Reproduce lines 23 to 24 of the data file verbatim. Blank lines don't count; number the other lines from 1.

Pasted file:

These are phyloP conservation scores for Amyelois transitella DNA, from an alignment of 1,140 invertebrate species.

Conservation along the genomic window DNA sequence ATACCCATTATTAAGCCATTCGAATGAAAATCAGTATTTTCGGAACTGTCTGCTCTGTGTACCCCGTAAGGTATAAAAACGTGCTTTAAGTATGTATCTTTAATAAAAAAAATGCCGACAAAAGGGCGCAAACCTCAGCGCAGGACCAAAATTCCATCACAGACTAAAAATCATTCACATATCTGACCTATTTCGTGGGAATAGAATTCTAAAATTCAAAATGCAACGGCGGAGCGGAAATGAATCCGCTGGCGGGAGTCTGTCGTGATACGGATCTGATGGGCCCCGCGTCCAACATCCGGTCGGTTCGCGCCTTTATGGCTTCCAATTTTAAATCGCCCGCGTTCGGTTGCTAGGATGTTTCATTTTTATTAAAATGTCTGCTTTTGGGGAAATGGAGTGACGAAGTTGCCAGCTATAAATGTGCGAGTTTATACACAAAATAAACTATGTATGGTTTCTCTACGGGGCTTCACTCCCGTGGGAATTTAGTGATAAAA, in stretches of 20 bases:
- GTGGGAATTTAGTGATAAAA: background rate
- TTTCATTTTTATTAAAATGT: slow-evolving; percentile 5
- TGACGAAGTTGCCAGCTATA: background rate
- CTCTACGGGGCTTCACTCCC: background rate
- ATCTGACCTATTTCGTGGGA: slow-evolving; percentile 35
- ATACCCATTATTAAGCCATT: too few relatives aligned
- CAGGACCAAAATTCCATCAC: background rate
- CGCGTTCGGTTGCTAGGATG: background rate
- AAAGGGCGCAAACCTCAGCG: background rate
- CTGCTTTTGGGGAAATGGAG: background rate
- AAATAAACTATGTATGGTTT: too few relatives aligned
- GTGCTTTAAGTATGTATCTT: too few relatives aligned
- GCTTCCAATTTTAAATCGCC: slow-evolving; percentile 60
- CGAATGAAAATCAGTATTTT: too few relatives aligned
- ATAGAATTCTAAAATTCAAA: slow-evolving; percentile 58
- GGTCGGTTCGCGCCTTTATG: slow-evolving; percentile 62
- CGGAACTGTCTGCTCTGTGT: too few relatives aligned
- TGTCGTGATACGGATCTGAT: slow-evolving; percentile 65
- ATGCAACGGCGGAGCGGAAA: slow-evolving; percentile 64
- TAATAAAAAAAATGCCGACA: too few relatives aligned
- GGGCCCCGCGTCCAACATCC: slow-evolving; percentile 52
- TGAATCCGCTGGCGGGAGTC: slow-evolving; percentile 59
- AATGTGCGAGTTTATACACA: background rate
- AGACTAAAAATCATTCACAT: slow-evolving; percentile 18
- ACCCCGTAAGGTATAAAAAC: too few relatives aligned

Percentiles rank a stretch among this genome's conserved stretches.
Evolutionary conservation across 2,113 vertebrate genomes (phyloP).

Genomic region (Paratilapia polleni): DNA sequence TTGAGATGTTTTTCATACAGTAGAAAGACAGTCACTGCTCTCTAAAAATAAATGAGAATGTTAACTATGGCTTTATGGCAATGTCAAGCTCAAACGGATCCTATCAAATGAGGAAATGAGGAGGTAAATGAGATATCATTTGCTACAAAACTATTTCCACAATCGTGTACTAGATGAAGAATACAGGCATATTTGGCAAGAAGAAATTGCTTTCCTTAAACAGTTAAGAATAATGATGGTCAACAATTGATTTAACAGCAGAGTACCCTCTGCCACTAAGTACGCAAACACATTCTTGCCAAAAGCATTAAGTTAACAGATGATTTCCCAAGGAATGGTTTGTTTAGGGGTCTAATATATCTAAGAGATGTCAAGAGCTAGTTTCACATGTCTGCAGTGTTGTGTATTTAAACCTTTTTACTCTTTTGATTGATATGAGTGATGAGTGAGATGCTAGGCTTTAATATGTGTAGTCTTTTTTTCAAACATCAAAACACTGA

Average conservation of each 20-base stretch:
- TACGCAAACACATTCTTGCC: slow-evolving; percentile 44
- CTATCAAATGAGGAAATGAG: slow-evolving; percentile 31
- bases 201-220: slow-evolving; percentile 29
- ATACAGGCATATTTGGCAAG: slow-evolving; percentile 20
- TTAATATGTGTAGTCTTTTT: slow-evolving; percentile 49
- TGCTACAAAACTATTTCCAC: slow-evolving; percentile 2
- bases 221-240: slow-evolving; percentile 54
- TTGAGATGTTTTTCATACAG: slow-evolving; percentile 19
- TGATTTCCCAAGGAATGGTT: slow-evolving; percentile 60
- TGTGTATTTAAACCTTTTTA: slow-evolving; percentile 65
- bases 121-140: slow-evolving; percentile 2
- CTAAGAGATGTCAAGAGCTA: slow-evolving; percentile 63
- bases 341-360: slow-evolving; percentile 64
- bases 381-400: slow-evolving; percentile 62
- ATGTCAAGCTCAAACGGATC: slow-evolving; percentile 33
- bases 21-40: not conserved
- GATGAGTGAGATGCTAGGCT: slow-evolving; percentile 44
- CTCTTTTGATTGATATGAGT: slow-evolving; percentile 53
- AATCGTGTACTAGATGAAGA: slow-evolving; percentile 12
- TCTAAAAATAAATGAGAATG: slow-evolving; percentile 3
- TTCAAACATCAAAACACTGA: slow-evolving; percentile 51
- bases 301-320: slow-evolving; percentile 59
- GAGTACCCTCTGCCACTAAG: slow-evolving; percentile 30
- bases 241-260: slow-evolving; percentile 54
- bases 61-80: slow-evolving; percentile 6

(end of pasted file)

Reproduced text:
- GGGCCCCGCGTCCAACATCC: slow-evolving; percentile 52
- TGAATCCGCTGGCGGGAGTC: slow-evolving; percentile 59